Kennis Requirements you don't want

Requirements you don't want

If you are building software, you need requirements. They are input for implementation and test and they can serve as means of acceptation. Requirements can be as explicit, implicit, formal or informal as long as it works in your particular situation.

That said, if you have requirements, they must make sense. I often see the 'too many requirements syndrome' in projects. Most often caused by someone that obviously had too much time on her hands.

Ok, time for an example:

Screen Shot 2013-09-05 at 2.28.04 PM

It looks like there is a requirement that states a name can only contain alphabetical characters. The example shows that this requirement obviously was one too many, unless I miss the important point behind it.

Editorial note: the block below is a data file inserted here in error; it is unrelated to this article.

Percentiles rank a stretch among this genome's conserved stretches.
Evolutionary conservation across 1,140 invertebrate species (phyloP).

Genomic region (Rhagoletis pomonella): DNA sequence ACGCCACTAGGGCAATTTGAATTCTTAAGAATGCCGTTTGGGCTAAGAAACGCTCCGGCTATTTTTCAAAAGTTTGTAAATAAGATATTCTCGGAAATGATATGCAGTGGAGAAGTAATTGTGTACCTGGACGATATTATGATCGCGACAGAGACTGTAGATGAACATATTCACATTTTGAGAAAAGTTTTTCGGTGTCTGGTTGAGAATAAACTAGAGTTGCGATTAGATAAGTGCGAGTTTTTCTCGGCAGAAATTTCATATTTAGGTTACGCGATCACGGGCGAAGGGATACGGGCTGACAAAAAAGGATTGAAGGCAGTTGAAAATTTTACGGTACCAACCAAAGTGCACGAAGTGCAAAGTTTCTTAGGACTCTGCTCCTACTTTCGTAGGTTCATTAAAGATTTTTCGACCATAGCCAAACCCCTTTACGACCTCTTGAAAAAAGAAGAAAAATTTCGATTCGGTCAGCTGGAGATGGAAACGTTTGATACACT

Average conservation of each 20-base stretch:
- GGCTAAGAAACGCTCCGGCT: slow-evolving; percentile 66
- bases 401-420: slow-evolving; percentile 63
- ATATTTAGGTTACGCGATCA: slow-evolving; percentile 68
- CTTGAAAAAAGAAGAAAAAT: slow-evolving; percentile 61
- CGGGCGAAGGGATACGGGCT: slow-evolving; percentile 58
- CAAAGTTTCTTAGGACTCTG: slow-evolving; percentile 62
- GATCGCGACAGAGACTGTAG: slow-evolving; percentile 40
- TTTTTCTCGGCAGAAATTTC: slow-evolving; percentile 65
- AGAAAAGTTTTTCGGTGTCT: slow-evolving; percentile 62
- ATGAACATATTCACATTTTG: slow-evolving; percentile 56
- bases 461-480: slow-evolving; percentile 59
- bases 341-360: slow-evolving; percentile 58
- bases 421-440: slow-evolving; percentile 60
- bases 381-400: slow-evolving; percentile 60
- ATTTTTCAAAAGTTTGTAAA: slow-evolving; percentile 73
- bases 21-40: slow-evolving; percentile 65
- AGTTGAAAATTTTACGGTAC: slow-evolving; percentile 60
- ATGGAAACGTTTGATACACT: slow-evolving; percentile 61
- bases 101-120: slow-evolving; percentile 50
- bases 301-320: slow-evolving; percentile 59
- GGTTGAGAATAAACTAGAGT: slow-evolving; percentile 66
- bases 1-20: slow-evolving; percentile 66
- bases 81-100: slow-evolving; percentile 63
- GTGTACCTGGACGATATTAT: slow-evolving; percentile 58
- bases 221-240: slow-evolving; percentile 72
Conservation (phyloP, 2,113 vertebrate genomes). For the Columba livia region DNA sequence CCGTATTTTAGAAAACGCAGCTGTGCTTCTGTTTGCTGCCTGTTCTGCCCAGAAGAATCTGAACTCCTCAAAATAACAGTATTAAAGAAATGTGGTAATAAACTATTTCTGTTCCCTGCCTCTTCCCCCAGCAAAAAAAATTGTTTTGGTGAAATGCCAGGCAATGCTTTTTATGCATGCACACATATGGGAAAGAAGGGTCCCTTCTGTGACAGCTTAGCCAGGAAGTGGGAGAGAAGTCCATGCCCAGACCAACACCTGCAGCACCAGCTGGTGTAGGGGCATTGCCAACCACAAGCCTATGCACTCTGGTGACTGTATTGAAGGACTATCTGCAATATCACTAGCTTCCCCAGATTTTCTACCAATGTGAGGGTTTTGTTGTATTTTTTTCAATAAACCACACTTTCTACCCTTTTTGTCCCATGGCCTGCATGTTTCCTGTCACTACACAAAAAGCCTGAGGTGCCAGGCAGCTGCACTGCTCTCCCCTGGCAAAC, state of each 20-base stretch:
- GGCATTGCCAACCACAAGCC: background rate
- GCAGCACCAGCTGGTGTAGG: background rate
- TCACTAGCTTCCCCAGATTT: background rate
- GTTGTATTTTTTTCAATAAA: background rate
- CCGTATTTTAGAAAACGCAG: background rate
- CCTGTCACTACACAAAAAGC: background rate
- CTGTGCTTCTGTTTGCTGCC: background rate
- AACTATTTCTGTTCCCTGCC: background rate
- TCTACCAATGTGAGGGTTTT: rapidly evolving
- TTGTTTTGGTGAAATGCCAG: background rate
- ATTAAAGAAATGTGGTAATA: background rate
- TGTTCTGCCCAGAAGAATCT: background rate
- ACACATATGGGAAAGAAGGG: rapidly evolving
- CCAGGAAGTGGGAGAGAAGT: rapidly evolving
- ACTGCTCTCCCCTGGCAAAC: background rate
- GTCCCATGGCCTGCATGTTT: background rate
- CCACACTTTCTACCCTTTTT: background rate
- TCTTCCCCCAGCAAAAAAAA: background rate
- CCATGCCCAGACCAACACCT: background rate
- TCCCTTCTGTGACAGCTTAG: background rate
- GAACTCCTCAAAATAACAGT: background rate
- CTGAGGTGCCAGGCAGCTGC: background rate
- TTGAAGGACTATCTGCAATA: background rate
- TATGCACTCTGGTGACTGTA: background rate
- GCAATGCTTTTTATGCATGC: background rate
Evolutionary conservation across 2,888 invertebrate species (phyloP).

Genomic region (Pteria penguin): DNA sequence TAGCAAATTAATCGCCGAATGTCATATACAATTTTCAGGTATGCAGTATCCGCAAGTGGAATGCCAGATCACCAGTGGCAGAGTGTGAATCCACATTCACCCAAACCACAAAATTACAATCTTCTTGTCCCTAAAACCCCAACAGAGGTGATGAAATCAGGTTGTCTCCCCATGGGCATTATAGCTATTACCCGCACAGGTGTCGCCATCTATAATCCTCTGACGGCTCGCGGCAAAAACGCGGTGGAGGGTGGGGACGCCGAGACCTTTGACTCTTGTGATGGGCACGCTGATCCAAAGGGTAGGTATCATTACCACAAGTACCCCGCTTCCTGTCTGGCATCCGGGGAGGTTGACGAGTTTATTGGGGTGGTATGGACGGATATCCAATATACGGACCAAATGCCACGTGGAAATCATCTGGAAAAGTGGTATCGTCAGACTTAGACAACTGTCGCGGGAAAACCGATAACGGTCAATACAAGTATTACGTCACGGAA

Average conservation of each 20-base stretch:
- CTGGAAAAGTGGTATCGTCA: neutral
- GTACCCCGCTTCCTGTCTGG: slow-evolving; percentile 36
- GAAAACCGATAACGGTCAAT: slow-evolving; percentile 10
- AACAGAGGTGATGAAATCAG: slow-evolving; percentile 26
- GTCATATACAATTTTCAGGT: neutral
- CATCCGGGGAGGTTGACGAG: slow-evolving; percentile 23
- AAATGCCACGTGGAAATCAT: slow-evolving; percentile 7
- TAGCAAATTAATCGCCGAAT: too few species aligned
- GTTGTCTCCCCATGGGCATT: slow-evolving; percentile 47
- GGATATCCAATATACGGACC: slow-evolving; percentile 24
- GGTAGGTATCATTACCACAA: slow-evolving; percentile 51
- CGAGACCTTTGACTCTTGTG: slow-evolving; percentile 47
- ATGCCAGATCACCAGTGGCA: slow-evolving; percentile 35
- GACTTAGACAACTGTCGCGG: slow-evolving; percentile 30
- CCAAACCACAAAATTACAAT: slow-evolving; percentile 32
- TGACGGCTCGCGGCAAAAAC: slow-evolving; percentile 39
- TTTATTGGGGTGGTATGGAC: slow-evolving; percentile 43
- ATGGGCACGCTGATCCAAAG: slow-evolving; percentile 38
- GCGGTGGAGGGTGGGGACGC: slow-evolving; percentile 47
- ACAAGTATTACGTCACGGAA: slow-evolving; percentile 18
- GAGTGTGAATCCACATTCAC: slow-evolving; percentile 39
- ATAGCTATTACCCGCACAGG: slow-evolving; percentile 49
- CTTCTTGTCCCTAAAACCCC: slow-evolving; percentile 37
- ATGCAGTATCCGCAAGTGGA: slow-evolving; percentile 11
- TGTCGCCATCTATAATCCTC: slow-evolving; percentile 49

How can this be prevented? Think like a kid! Question everything: why? Ask yourself why for every single requirement. Ask why, when you get the explanation. Ask why even when you think you get it.

Why? Because requirements are expensive. Why? It's expensive to come up with requirements, it's expensive to write em down and once they are written down, they become even more expensive. Why? Because they need to be implemented and tested and accepted and the implementation contains bugs and bugs need fixing. And when bugs get fixed, that possibly changes the requirement.

And that's quite a hassle for a requirement that should have never existed in the first place.